Figure 37 illustrates a hybrid support structure;

Figures 38a-38b illustrate two sample Style types; Figures 39a, 39b, and 39c illustrate part/support encounters that sometimes occui; Figures 40a-40c represent an example of how style files are used; Figures 41a-41f represent additional style types; Figures 42a-42e illustrate skewing; Figure 43 illustrates the prescribed sequence of encoder lines,

Figure 44 illustrates a resolution problem which can occur through only one firing counter; and Figures 45a-45b illustrate an algorithm for increasing resolution in the scan direction through use of two counters.

Figure 46a depicts a side view of an object containing a gap along with hypothetical levels and regions upon which formation of different support structures can be based.

Figure 46b depicts a side view of the object of Figure 46a wherein the gap is filled with various types of support structures.

Figure 47 depicts the conceptual format of an RLE file.

DESCRIPTION OF THE PREFERRED EMBODIMENTS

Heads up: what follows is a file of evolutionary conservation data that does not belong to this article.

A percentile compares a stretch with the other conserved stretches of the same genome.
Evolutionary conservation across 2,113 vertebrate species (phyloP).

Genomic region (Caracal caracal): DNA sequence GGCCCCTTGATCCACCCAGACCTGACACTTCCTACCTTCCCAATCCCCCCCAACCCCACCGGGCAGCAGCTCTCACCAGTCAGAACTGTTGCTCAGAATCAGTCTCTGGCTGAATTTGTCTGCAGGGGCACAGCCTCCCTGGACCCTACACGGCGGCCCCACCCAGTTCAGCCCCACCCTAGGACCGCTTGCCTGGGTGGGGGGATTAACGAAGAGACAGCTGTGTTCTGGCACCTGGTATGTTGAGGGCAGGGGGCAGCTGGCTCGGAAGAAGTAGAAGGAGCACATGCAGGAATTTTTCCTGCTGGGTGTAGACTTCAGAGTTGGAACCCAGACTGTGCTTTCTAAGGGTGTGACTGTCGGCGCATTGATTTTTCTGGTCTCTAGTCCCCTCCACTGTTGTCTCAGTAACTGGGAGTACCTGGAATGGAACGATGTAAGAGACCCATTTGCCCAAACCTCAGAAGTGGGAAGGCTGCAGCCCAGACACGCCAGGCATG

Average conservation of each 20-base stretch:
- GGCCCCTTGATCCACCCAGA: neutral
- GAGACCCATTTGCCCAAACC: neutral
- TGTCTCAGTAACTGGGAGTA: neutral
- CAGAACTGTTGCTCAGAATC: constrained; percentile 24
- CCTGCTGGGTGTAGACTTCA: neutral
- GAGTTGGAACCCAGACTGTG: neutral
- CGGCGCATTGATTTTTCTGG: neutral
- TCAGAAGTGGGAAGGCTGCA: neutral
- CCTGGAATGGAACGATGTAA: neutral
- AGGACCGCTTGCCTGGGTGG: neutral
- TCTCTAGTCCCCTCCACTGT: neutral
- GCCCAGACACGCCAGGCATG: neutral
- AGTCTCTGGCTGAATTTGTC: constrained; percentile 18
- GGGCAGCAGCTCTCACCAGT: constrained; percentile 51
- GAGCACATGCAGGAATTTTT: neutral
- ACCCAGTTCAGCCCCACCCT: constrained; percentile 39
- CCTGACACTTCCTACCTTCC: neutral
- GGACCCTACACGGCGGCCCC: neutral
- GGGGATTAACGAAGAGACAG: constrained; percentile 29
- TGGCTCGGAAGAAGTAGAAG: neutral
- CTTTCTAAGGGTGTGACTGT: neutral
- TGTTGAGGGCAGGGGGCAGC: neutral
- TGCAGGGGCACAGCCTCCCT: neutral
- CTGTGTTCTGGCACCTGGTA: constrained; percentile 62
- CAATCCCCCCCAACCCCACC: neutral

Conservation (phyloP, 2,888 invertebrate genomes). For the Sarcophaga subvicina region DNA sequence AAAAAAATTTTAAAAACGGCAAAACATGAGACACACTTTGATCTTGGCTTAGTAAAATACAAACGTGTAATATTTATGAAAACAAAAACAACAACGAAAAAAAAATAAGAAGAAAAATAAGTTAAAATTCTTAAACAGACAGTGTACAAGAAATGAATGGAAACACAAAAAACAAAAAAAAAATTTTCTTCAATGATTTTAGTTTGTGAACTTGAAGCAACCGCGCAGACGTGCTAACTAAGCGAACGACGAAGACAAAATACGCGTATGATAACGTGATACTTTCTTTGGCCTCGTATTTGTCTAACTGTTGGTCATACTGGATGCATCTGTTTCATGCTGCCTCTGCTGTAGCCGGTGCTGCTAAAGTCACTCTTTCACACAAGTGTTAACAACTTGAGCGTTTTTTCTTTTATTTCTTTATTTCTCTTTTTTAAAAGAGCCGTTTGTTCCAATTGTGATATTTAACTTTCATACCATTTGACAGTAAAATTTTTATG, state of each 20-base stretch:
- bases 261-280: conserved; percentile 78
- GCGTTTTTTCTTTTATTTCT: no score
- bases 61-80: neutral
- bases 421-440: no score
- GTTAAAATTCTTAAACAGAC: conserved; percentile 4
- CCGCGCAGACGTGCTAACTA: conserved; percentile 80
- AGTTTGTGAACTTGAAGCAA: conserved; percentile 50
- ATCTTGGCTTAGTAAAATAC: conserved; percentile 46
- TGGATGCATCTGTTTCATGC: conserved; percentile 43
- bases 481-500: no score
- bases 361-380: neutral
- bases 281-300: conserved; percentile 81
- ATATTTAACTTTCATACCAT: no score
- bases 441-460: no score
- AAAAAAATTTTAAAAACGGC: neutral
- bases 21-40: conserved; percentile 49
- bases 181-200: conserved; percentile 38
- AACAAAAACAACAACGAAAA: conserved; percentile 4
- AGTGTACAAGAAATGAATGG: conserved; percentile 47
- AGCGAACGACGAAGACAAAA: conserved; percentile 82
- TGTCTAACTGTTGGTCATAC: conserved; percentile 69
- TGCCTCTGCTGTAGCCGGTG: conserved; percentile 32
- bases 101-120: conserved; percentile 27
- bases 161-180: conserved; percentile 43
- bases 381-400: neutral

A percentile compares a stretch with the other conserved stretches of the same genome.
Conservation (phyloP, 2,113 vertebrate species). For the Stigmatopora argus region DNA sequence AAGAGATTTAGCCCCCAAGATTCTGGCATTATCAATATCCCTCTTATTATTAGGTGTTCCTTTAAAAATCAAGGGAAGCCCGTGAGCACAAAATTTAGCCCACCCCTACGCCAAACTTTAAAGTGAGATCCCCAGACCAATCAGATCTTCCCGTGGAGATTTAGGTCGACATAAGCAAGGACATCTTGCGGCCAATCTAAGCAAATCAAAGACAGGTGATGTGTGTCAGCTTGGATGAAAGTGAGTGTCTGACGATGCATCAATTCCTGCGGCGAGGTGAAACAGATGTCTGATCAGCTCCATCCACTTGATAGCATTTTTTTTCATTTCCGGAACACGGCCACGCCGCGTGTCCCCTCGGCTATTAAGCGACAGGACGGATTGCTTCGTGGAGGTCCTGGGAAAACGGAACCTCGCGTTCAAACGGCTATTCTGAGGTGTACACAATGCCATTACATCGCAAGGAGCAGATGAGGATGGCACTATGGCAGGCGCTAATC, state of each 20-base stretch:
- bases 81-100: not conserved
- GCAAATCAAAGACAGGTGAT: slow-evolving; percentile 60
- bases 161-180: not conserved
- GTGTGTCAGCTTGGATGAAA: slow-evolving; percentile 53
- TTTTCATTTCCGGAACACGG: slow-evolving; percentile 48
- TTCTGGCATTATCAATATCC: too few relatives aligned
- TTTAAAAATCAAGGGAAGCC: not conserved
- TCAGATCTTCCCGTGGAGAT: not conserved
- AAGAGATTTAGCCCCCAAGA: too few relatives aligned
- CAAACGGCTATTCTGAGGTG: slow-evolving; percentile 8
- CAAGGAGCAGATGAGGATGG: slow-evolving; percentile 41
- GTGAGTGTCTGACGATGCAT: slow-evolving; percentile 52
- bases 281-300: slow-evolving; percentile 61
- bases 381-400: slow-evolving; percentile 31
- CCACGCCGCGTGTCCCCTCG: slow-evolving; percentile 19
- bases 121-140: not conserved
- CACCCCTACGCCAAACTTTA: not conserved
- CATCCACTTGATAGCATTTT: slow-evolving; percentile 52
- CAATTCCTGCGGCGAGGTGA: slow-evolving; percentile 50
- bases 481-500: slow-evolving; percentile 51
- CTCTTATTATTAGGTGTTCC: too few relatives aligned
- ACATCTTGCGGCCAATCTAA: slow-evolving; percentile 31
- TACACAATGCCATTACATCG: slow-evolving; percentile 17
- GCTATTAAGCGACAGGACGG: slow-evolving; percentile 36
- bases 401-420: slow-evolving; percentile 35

As previously discussed, the subject application is directed to data manipulation techniques and system control techniques for implementing support techniques and building techniques appropnate for use in a Selective Deposition Modeling (SDM) system. In particular the preferred SDM system is a Thermal Stereolithography (TSL) system The detailed descnption of a preferred embodiment of the invention will begin with a description of the preferred TSL system wherein embodiment details will be described as appropnate. A more detailed description of preferred building and supporting techniques, preferred material formulations and properties, preferred system and various alternatives are described in previously incorporated U.S. Patent Applications 08/534,447, 08/535,772, and 08/534,477 Further alternative systems are discussed in a number of the previously incoφorated applications and patents especially those referenced as being directly related to or applicable to Selective Deposition Modeling, Thermal Stereolithography or Fused Deposition Modeling. As such, the data manipulation techniques and system control techniques hereinafter should be construed as applicable to a variety of SDM, TSL and FDM systems and not inappropπately limited by the examples described herein. A preferred apparatus for performing SDM TSL is illustrated in Figure 1 The apparatus comprises a dispensing platform 18 on which is situated dispensing head 9 (e g. multi orifice ink jet head) and planaπzer 11 The dispensing platform is slidably coupled to X-stage 12 through member 13. The X-stage 12 controllably moves the dispensing platform 18 back and forth in the X-direction, also known as the main scanning direction The motion of the X-stage is under the control of a control computer or microprocessor (not shown) Furthermore, at either side of the platform 18 and/or between the planaπzer 11 and dispensing head 9, fans (not shown) for blowing air vertically down are mounted to help cool the dispensed material and substrate such that the desired building temperature is maintained. Of course other mounting schemes for the fans and/or other cooling systems are possible including the use of misting devices for directing vaponzable liquids (e.g. water, alcohol, or solvents) onto the surface of the object Cooling systems might involve active or passive techniques for removing heat and may be computer controlled in combination with temperature sensing devices to maintain the dispensed matenal within the desired building temperature range